STI Rates Are Continuing to Climb
Earlier this year the Centers for Disease Control and Prevention (CDC) released the most up-to-date data around the rate of sexually transmitted infections (STIs) in the US. Unfortunately, for the sixth year running STI have hit an all-time high. In 2019, more than 2.5 million cases of chlamydia, gonorrhea, and syphilis alone were reported. But the CDC estimates that after a nearly 30% increase in the total number of STI cases between 2015 and 2019, that around one in five people currently have an STI.
However, the spread of STIs is not shared equally. Almost half of incident STIs were acquired by those between age 15 and 24 and women make up the nearly 75% of non-HIV related medical costs for STIs. Compared to their white peers, Black people are 5-8 times more likely, American Indian or Alaska Natives are 3-5 times more likely, and Latino people are 1-2 times more likely to have an STI. Gay and bisexual men make up nearly 50% of people with new cases of syphilis and in some places, these men have a rate of gonorrhea 42 times that of their straight peers.
There are many forms of birth control out there that are easy to use and easy to get. However, arguably the most accessible are condoms, as there is no need to visit a doctor, get a prescription, remember to take daily, they are affordable, and they can often even be found for free. Unfortunately, rising STI numbers are partially explained by declining condom usage in recent years among young people and adults. The decrease in condom usage is troubling for many reasons, a key one being that condoms are the only form of birth control that can prevent STIs.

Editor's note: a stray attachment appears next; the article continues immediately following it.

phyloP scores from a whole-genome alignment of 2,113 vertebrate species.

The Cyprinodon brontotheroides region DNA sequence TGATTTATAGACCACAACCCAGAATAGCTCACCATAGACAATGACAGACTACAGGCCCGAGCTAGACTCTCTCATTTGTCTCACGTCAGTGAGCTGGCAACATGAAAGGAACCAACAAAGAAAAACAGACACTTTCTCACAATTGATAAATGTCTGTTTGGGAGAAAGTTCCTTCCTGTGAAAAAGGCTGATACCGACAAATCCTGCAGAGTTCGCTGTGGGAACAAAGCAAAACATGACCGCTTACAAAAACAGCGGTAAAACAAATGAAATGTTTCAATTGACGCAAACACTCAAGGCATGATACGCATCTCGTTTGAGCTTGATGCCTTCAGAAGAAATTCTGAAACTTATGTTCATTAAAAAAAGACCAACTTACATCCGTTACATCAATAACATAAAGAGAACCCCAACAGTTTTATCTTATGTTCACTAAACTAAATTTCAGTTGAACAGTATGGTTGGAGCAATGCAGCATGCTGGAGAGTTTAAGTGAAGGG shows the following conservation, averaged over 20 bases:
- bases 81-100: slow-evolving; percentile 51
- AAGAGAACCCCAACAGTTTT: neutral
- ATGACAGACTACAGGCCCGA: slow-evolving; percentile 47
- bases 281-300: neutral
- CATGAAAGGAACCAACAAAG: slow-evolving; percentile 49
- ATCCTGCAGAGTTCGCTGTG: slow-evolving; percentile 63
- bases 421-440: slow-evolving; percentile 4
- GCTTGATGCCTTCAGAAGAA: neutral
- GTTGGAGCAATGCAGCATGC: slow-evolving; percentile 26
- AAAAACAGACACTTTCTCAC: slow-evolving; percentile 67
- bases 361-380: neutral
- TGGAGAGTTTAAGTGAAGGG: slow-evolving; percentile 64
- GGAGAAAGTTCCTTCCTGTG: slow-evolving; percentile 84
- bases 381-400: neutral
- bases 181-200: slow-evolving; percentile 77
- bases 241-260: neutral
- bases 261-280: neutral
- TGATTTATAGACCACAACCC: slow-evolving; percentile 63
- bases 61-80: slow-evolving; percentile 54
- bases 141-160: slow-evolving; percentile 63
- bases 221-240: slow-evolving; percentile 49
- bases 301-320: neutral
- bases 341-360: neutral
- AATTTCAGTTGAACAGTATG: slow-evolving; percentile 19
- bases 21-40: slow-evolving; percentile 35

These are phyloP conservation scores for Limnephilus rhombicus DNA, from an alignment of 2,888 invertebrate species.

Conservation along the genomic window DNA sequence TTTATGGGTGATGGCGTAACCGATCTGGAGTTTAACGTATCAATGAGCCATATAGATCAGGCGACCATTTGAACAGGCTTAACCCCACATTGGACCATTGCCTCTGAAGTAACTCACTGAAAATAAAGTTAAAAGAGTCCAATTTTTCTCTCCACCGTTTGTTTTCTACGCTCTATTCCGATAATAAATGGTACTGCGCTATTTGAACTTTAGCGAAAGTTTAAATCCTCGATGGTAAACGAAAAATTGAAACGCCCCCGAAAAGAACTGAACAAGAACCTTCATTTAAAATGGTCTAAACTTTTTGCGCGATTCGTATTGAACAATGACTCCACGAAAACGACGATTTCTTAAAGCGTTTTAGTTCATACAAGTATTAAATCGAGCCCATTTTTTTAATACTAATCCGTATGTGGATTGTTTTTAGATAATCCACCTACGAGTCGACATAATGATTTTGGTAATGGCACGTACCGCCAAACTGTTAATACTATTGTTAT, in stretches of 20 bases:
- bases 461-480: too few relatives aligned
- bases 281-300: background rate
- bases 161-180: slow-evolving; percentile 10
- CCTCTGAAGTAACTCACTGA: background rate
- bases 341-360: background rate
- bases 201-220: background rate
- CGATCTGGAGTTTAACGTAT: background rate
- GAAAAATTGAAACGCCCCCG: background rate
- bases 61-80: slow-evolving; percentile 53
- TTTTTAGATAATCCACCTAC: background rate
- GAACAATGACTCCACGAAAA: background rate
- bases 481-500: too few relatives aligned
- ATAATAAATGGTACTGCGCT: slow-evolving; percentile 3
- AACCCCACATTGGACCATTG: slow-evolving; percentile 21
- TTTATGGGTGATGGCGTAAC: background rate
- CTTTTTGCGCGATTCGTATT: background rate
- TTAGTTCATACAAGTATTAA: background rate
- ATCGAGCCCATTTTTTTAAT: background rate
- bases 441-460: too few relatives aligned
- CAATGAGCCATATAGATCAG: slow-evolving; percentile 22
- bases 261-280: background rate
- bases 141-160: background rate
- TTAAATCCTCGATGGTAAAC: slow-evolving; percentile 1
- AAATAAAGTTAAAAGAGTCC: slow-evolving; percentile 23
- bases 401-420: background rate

The availability, accessibility, and ease of use means more people can adopt condoms as (one of) their birth control method of choice without much effort! Additionally, the fact that condoms protect against STIs means that they should be a regular part of intercourse. With only a little research and practice, condoms can provide plenty of benefits without any drawbacks.
But how do you talk about condoms? Whether you want to bring up safer sex with a young person, a friend, or a partner, it can feel intimidating to begin. Here are a few ways to begin a no-pressure chat about condoms:
Have a few condoms on hand!
These days condom wrappers can be works of art, so consider pick up a few funky designs and use the packaging as a starting point to talk about why condoms are a vital piece of safer sex, different types of condoms available, etc. If you have any bananas in the house they can add to the lighthearted nature of your discussion. Who doesn’t have remember giggling with friends while the health teachers fumbles around with fruit?
Make a day out of a clinic visit.
Regular check-ups at a provider’s office that include an STI screening are part of maintaining your sexual health. But rather than dreading your visit or viewing it as an errand, try and schedule alongside your partner or a friend and when you’re finished treat yourselves! Grab some ice cream, eat lunch somewhere you’ve been meaning to try for ages, or go a date to a local museum.
Tune in to talk.
Watching someone else talk about condoms or STIs can often make it easier to start talking yourself, especially if they do it poorly and you can see what not to do. And when talking to a young person it can help them to feel more comfortable if they see characters on shows they’re already watching go through a similar experience. While there are plenty of shows airing now (Sex Education Season 3 just dropped on Netflix!) that cover these topics, here are nine times that condoms carried the show.